When people ask us if we have successfully run a programme, we say “Nahi humne toh kuch kiya nahi hai, ye toh sab gaonwalon ne kiya hai” (No, we didn’t do anything, it was the villagers who did everything). And while it might be politically correct to say that we are only the catalysts, and the real work is done the community; it’s not always an accurate representation.
Civil society is more than the catalyst; we are innovators—technical innovators and idea innovators. We take really complex problems and come up with new ways to address them. We do effective work but refuse to take credit for it. And our refusal to take credit only feeds into the government’s view point—if the community is doing everything and civil society isn’t doing anything, then we will deal with the community directly.
People don’t understand our unique proposition
Because we have undermined ourselves, our unique proposition is not known. Our value to society is not only what we do or how we do it, but also at what cost we do what we do.
Many of us work at ridiculously low costs but we don’t document it, and we don’t measure it. So, some corporates, who want to work on social programmes, believe that they don’t need nonprofits. All they have to do is take the nonprofit’s staff and implement it on their own because it seems easy and cheap to do so.
The reality is different. Running a programme is complex. It takes years to build trust. And it requires humility, rigour, and persistence. It requires training, all-weather support, and hand-holding—all things that lead to an enabling ecosystem that a good nonprofit creates.
But some corporates don’t know this; they just want to take on the programmes because they believe they can do it better on their own rather than share space with nonprofits. It’s we who are at fault because we allowed this to happen.
The assumption is that nonprofits cannot scale
Scale is the new measure of ‘success’, where others find civil society wanting. Small, local and specialised civil society organisations are disappearing, and are not considered relevant in this new India which is in a hurry.
If one studies what has worked in the past, one realises that many, relatively small organisations have transformed the country. Consider MKSS, which started its work in a small village in Rajasthan, and even at its peak, worked largely in Rajasthan for the citizens’ right to information. That the RTI Act eventually became one of the most effective legislations by the state to hold itself accountable to its citizens, is a story of how impact is not necessarily a function of size.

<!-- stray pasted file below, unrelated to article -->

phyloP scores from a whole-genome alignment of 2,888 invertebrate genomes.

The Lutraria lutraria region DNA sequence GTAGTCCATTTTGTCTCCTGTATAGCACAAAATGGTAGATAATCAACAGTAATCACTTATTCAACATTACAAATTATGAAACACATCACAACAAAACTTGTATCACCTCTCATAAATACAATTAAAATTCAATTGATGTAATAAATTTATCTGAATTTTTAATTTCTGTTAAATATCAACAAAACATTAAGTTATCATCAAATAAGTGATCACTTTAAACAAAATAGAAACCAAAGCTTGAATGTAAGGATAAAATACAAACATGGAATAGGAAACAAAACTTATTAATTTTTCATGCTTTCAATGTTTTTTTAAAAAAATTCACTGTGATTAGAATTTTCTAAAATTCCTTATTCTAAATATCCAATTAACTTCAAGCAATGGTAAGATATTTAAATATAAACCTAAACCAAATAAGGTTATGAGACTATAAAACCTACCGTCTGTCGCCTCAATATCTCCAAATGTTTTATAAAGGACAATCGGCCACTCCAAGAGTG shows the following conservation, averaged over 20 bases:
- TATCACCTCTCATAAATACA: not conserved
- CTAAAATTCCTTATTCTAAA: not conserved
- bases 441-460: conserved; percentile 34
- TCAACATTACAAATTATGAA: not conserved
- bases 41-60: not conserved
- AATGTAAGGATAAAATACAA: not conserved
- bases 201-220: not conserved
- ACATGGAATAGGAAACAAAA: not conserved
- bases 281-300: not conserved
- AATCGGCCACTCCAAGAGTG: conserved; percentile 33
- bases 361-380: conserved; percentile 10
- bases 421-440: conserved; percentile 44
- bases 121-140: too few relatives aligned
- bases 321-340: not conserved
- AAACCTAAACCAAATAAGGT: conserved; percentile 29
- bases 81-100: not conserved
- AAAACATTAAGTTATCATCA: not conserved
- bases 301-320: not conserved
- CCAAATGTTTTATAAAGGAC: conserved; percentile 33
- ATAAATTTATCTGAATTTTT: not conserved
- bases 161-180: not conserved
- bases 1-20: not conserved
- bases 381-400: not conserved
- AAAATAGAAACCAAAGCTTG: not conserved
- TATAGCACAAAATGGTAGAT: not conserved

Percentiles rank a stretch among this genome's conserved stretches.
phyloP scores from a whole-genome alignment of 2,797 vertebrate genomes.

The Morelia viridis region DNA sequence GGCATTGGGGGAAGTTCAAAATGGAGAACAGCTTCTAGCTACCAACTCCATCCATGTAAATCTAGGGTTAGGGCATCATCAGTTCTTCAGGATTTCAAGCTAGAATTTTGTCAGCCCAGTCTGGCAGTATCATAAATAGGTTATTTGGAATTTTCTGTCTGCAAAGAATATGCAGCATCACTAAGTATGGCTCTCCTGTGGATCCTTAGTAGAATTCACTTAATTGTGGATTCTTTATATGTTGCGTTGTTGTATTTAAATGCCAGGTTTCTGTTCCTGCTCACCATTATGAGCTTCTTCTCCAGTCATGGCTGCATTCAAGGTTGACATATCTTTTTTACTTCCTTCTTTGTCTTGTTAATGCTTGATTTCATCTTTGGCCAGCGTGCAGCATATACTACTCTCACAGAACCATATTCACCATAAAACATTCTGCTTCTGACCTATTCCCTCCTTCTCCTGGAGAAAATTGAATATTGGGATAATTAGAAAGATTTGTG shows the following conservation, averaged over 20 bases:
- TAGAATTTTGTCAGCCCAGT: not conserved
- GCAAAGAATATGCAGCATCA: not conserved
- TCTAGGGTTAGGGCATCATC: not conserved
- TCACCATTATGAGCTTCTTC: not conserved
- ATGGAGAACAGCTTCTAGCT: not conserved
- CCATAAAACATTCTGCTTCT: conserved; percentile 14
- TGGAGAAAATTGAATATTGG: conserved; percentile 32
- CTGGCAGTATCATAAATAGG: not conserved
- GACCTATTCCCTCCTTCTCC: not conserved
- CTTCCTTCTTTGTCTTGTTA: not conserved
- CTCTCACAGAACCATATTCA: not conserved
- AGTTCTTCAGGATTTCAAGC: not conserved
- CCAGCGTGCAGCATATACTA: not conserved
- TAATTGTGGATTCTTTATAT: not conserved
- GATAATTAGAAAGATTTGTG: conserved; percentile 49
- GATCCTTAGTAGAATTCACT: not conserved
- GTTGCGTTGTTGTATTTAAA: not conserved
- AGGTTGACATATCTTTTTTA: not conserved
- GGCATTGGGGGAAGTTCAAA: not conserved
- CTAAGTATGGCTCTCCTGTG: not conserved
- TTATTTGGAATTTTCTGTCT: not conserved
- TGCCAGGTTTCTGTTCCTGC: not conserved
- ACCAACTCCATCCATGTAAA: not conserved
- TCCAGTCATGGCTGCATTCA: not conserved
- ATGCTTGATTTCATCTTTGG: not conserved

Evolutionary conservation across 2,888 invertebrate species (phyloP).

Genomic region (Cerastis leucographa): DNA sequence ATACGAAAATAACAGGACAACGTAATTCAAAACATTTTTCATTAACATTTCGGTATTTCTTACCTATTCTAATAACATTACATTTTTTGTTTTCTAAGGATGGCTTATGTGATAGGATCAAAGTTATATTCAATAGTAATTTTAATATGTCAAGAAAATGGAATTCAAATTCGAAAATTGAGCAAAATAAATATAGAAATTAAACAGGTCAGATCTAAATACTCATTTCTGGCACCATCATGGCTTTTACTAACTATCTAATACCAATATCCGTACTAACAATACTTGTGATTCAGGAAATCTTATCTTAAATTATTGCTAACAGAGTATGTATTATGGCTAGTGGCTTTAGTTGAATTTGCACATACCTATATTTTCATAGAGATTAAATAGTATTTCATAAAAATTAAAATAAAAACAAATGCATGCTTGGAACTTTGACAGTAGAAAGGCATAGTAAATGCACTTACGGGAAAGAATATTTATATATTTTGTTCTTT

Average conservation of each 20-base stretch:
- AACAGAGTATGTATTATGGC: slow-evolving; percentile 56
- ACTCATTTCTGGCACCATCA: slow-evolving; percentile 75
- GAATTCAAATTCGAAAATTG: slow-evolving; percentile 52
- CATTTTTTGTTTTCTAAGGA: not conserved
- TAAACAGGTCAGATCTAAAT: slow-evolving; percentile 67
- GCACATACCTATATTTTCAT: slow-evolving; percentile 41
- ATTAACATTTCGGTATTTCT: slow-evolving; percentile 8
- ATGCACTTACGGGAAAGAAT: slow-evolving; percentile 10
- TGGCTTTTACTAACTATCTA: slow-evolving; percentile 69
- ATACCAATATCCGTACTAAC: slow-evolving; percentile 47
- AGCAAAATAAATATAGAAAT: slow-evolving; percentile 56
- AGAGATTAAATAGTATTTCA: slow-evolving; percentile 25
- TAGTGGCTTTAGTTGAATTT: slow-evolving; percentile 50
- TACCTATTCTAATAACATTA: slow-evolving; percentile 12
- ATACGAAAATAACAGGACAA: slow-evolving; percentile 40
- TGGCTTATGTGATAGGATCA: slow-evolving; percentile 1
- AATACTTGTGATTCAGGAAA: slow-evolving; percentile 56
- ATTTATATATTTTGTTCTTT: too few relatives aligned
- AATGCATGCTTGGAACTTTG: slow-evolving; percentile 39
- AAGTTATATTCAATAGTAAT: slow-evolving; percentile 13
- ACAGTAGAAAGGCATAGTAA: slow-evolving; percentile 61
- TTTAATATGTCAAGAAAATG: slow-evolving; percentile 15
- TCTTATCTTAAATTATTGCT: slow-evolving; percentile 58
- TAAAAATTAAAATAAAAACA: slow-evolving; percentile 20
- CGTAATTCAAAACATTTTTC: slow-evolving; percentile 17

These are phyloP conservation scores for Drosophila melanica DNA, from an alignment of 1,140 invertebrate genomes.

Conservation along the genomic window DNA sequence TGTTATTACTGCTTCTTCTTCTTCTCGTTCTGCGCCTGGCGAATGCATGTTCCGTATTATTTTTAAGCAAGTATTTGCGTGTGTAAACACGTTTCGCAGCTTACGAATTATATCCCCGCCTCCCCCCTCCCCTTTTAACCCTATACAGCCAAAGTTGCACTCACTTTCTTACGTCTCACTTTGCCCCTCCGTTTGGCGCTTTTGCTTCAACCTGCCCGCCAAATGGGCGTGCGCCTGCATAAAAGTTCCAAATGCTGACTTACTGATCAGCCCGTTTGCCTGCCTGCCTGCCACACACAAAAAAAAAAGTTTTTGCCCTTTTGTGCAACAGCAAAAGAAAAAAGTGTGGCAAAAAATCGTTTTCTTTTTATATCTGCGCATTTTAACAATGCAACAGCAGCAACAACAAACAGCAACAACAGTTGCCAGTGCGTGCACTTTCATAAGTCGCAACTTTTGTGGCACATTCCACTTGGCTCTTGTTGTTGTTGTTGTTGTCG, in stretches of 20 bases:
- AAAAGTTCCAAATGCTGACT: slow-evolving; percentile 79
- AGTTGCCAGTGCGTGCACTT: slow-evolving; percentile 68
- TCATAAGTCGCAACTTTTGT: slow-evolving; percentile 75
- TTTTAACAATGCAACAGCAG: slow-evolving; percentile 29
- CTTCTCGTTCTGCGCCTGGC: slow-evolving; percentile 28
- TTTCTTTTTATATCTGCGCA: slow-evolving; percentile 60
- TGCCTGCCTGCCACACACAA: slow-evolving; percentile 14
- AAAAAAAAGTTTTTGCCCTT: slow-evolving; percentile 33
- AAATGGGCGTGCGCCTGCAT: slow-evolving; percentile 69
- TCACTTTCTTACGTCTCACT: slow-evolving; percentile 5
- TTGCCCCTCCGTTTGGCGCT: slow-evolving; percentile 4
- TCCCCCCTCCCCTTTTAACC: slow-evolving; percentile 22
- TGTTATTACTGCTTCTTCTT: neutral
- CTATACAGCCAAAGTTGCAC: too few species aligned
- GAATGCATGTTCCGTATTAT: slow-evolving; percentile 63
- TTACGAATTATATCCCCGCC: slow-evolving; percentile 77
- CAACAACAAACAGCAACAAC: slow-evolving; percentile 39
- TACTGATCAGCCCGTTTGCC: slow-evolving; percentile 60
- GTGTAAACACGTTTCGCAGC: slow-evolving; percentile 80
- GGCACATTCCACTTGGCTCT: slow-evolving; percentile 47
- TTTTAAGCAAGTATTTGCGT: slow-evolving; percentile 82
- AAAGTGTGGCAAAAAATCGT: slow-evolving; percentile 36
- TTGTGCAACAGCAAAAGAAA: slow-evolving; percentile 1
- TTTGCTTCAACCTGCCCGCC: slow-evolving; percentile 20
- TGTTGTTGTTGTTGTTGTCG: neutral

We are constantly told by corporates and governments that we can’t scale. But then I reflect on what is it that a large corporate that has scaled typically does? They pick one slice of a human being’s life, for instance, the fact that people might like to drink cold sweet water in summer. It is one need—one would think a very unhealthy need but nevertheless a need. And then a multi-billion-dollar soft drink industry gets created around this need. You serve nothing; in fact, you take a poor man’s good water and convert it into this sweet water and charge him INR 20 for it. That is your net value addition to society. So that is all you know. To understand one very small slice of a human being’s need and address it.
Now compare that to what civil society is trying to do. We are trying to transform the conditions in which human beings live. This is dramatically different from creating a market for one small need of an individual.
It’s easy to scale a product that is uni-dimensional, serves a very specific micro-need, to which you can throw a ton of resources—money, talent, technology. But can you do it when it involves changing entrenched social norms across all aspects of a person’s life and livelihood?
The problem is while we in the sector might know how to do some of this, we don’t know how to articulate it and how to measure it.
And because we haven’t articulated it, we cannot argue for resources, for space, for anything really.
Even if the state hasn’t failed, we will always need civil society
Civil society is that critical third pillar of the samaj-sarkar-bazaar (society-government-market) triangle. Without it, no society can function. Even in most successful countries across the world there will always be people who are marginalised, and issues that are not on government or company radars.
There will always be a human problem which the market will never take up and the state will not realise either, because it is too buried, or too out there in the future. Even in its best form, the government is not designed to look at these things. And countries that have a majoritarian democracy will ignore those who are not a part of their majority. It’s a design problem.
So, who will look out for these people, who will help change entrenched social norms, who will build awareness of issues that matter?
Apoorva Oza is the chief executive officer of Aga Khan Rural Support Programme (India). He is also actively involved in founding and supporting nonprofits and nonprofit networks, as well as influencing government policy. A mechanical engineer with a diploma in rural management from the Institute of Rural Management, Anand, he has also completed courses from Cranford University, United Kingdom, and Cornell University, USA.
This story was originally published by India Development Review (IDR)